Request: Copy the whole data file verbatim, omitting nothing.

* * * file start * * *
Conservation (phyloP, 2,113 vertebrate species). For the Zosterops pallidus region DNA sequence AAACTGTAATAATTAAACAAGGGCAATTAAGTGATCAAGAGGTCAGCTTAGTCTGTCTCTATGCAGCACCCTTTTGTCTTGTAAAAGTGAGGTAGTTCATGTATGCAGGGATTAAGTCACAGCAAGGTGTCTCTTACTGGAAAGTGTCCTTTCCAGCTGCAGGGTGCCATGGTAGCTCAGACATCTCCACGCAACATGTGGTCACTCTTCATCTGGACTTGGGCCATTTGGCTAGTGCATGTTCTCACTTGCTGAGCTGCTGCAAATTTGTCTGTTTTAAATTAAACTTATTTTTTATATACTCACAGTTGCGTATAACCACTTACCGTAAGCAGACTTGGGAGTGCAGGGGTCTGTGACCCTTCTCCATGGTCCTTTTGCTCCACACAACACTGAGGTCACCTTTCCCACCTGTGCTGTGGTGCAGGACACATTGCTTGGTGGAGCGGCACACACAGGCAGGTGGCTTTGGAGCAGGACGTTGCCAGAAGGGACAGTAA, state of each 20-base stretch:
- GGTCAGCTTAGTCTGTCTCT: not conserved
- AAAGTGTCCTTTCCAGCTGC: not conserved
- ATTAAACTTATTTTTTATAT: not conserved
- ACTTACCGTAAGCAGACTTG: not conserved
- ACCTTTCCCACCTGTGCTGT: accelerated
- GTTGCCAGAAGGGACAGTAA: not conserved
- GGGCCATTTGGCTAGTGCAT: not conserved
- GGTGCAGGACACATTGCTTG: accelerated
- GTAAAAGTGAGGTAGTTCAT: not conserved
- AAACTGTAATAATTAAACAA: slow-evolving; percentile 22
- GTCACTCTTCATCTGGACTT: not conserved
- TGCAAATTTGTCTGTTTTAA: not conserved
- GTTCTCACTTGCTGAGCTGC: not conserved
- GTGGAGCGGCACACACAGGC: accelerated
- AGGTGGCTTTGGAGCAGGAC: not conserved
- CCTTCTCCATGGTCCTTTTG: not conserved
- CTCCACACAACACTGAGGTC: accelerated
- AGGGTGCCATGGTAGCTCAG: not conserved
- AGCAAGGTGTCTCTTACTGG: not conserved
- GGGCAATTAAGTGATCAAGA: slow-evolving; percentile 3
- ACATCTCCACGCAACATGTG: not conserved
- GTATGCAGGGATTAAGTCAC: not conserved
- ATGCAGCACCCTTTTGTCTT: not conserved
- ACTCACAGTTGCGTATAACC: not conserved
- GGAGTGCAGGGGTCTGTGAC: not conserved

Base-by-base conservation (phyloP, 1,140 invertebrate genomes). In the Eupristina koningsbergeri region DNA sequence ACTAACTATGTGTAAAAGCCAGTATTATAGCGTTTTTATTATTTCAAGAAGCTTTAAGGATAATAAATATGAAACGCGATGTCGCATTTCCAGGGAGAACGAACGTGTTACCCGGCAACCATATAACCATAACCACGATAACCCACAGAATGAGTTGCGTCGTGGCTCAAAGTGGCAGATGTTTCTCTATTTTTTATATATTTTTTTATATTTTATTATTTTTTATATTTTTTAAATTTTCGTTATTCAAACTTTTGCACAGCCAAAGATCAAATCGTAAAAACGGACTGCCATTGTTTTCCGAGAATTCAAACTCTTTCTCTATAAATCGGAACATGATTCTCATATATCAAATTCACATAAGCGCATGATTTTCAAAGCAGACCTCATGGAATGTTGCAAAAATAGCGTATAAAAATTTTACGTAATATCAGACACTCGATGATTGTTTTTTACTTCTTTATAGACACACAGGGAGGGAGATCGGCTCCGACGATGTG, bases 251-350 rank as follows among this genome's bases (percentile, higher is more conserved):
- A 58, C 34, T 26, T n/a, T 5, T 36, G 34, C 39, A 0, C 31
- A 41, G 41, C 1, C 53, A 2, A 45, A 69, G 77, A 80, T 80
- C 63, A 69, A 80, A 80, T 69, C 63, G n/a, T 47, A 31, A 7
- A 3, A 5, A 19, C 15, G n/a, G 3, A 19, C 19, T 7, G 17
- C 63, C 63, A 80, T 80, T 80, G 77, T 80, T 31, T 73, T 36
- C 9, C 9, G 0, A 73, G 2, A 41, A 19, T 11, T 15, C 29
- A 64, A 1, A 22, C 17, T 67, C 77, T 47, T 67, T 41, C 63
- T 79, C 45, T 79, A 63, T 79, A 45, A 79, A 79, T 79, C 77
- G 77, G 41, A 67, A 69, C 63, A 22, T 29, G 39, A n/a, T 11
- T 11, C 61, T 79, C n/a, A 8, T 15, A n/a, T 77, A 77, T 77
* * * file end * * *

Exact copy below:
Conservation (phyloP, 2,113 vertebrate species). For the Zosterops pallidus region DNA sequence AAACTGTAATAATTAAACAAGGGCAATTAAGTGATCAAGAGGTCAGCTTAGTCTGTCTCTATGCAGCACCCTTTTGTCTTGTAAAAGTGAGGTAGTTCATGTATGCAGGGATTAAGTCACAGCAAGGTGTCTCTTACTGGAAAGTGTCCTTTCCAGCTGCAGGGTGCCATGGTAGCTCAGACATCTCCACGCAACATGTGGTCACTCTTCATCTGGACTTGGGCCATTTGGCTAGTGCATGTTCTCACTTGCTGAGCTGCTGCAAATTTGTCTGTTTTAAATTAAACTTATTTTTTATATACTCACAGTTGCGTATAACCACTTACCGTAAGCAGACTTGGGAGTGCAGGGGTCTGTGACCCTTCTCCATGGTCCTTTTGCTCCACACAACACTGAGGTCACCTTTCCCACCTGTGCTGTGGTGCAGGACACATTGCTTGGTGGAGCGGCACACACAGGCAGGTGGCTTTGGAGCAGGACGTTGCCAGAAGGGACAGTAA, state of each 20-base stretch:
- GGTCAGCTTAGTCTGTCTCT: not conserved
- AAAGTGTCCTTTCCAGCTGC: not conserved
- ATTAAACTTATTTTTTATAT: not conserved
- ACTTACCGTAAGCAGACTTG: not conserved
- ACCTTTCCCACCTGTGCTGT: accelerated
- GTTGCCAGAAGGGACAGTAA: not conserved
- GGGCCATTTGGCTAGTGCAT: not conserved
- GGTGCAGGACACATTGCTTG: accelerated
- GTAAAAGTGAGGTAGTTCAT: not conserved
- AAACTGTAATAATTAAACAA: slow-evolving; percentile 22
- GTCACTCTTCATCTGGACTT: not conserved
- TGCAAATTTGTCTGTTTTAA: not conserved
- GTTCTCACTTGCTGAGCTGC: not conserved
- GTGGAGCGGCACACACAGGC: accelerated
- AGGTGGCTTTGGAGCAGGAC: not conserved
- CCTTCTCCATGGTCCTTTTG: not conserved
- CTCCACACAACACTGAGGTC: accelerated
- AGGGTGCCATGGTAGCTCAG: not conserved
- AGCAAGGTGTCTCTTACTGG: not conserved
- GGGCAATTAAGTGATCAAGA: slow-evolving; percentile 3
- ACATCTCCACGCAACATGTG: not conserved
- GTATGCAGGGATTAAGTCAC: not conserved
- ATGCAGCACCCTTTTGTCTT: not conserved
- ACTCACAGTTGCGTATAACC: not conserved
- GGAGTGCAGGGGTCTGTGAC: not conserved

Base-by-base conservation (phyloP, 1,140 invertebrate genomes). In the Eupristina koningsbergeri region DNA sequence ACTAACTATGTGTAAAAGCCAGTATTATAGCGTTTTTATTATTTCAAGAAGCTTTAAGGATAATAAATATGAAACGCGATGTCGCATTTCCAGGGAGAACGAACGTGTTACCCGGCAACCATATAACCATAACCACGATAACCCACAGAATGAGTTGCGTCGTGGCTCAAAGTGGCAGATGTTTCTCTATTTTTTATATATTTTTTTATATTTTATTATTTTTTATATTTTTTAAATTTTCGTTATTCAAACTTTTGCACAGCCAAAGATCAAATCGTAAAAACGGACTGCCATTGTTTTCCGAGAATTCAAACTCTTTCTCTATAAATCGGAACATGATTCTCATATATCAAATTCACATAAGCGCATGATTTTCAAAGCAGACCTCATGGAATGTTGCAAAAATAGCGTATAAAAATTTTACGTAATATCAGACACTCGATGATTGTTTTTTACTTCTTTATAGACACACAGGGAGGGAGATCGGCTCCGACGATGTG, bases 251-350 rank as follows among this genome's bases (percentile, higher is more conserved):
- A 58, C 34, T 26, T n/a, T 5, T 36, G 34, C 39, A 0, C 31
- A 41, G 41, C 1, C 53, A 2, A 45, A 69, G 77, A 80, T 80
- C 63, A 69, A 80, A 80, T 69, C 63, G n/a, T 47, A 31, A 7
- A 3, A 5, A 19, C 15, G n/a, G 3, A 19, C 19, T 7, G 17
- C 63, C 63, A 80, T 80, T 80, G 77, T 80, T 31, T 73, T 36
- C 9, C 9, G 0, A 73, G 2, A 41, A 19, T 11, T 15, C 29
- A 64, A 1, A 22, C 17, T 67, C 77, T 47, T 67, T 41, C 63
- T 79, C 45, T 79, A 63, T 79, A 45, A 79, A 79, T 79, C 77
- G 77, G 41, A 67, A 69, C 63, A 22, T 29, G 39, A n/a, T 11
- T 11, C 61, T 79, C n/a, A 8, T 15, A n/a, T 77, A 77, T 77